Though I agree that it is necessary to stand up for “the freedom of speech and thoughts,” that is just not an option in China. There is no democracy and no bill of rights. The reason didn’t work in China is because the communist government employs 30,000 people to police the internet and prevent it’s citizens from viewing any subversize site. wasn’t working because the Chinese were censoring it. Now, at least can reliably give access to the sites that are allowed. So what if it’s not all the information, at least it’s some of the information. And for you to question whether your searches are “real” or not, is kind of ironic considering how much of the internet is pretty far from reality anyway. Take the scandals with false information on Wikipedia for example. Search “define: censorship” and the second result is from Wikipedia, a service that allows anyone and everyone to edit it. How do you really know that random site you have found on is any less biased or censored then the random site you find on

  6. Coolz0r

    January 29, 2006 at 8:05 pm

    @ Joe: You shine an interesting light on this situation, but you raise another question from my part :

    “Yahoo, remember, was forced to turn over a dissident to the Chinese gov’t. He had used Yahoo mail. Google made sure its servers for Gmail and blogs were not within Chinese borders to control.”

    Indeed, for now Google was out of China, thus so were the users of Google products such as GMail, but they made their move into that market so that their other products would become (more) available too. As Ken Roth stated in the interview with Brin on CNN Money (link in my article):

    “I’m sure Google justifies this by saying it’s just a couple of search words that people can’t get to, but it’s very difficult for Google to do what they just did and avoid the slippery slope. The next thing they’ll do is ask them to tell them who is searching for “Taiwan” or “independence” or “human rights.” And then it’s going to find itself in the position of turning over the names of dissidents or simply of inquisitive individuals, for imprisonment.”

    So, since Google gave in on this one, it’s very easy for the Chinese government to take it a step further and have it their way, or Google is denied access to the market. Google too might face the next step, a ban on, forcing Google to create a on Chinese territory, to then be subject to the same requests Yahoo has found itself to. One freedom (the one to make money on the Chinese market) in exchange for another (giving in to requests from the Chinese government.)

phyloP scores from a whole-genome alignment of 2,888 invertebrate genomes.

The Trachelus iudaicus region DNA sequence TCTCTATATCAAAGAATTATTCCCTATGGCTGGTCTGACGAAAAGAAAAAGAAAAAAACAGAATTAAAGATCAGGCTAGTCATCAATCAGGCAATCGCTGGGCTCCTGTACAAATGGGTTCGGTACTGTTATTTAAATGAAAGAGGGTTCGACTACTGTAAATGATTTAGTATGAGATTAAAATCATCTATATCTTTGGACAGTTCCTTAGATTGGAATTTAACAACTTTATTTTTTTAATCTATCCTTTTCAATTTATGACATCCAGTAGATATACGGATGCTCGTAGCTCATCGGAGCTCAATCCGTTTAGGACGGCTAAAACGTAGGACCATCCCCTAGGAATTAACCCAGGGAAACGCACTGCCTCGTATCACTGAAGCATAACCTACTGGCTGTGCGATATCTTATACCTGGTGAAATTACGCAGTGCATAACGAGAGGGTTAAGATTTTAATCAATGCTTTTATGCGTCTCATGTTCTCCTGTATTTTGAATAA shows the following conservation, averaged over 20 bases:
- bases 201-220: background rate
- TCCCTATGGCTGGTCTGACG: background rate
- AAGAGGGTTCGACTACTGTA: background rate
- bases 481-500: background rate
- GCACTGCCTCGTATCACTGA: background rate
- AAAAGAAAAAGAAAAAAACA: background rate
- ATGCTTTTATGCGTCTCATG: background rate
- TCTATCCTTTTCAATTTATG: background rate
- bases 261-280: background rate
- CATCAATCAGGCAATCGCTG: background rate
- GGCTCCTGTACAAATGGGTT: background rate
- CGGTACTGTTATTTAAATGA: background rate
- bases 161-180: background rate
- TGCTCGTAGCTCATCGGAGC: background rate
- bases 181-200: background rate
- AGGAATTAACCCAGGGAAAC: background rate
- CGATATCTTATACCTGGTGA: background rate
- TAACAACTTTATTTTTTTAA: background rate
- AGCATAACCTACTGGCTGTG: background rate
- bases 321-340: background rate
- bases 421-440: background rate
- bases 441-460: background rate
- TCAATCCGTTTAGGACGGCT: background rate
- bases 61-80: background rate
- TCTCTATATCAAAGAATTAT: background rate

To quote further from Ken Roth:

    “The key in my view is that every company faces the same dilemma — how do you maintain your principles while benefiting from the enormous Chinese market. And the answer is only going to come through safety in numbers. And it’s going to require all of the search engines to get together and say “None of us will do this.” And China needs search engines. If it can pick them off one at a time, it wins. If it faces all of the search engines at once banding together, the search engines win.”

    Google had its chance to withstand. They didn’t. Now they’ll follow the path that has been set. Unfortunately.

    Like I said before, for results that don’t really matter, the Chinese could already access plenty of engines. Google just wants a piece of that cake, in my opinion. You can’t blame them, all you can do is be disappointed.

  7. Coolz0r

    January 29, 2006 at 8:24 pm

    @ Bracken: You say : “Now, at least can reliably give access to the sites that are allowed. So what if it’s not all the information, at least it’s some of the information.”

    True. As mentioned before, results on any non-sensitive topic are displayed faster.But that information was available already on sites like MSN and Yahoo. Google doesn’t add any extra value to that. It’s not that Google has ‘the’ information, it’s not that Google is the only source of information. What I care about is the fact Google gave in to the requests and did so in ways that needed for Google to change it’s core mission statement and review an entire policy. That is very remarkable to say the least, and I’m just worried that it might set a trend amongst other governments around the world. A with censored results isn’t a Google anymore, it’s a soft extract of random less useful information, just as the MSN and Yahoo versions in China. What’s the use of having an engine that doesn’t know Tibet?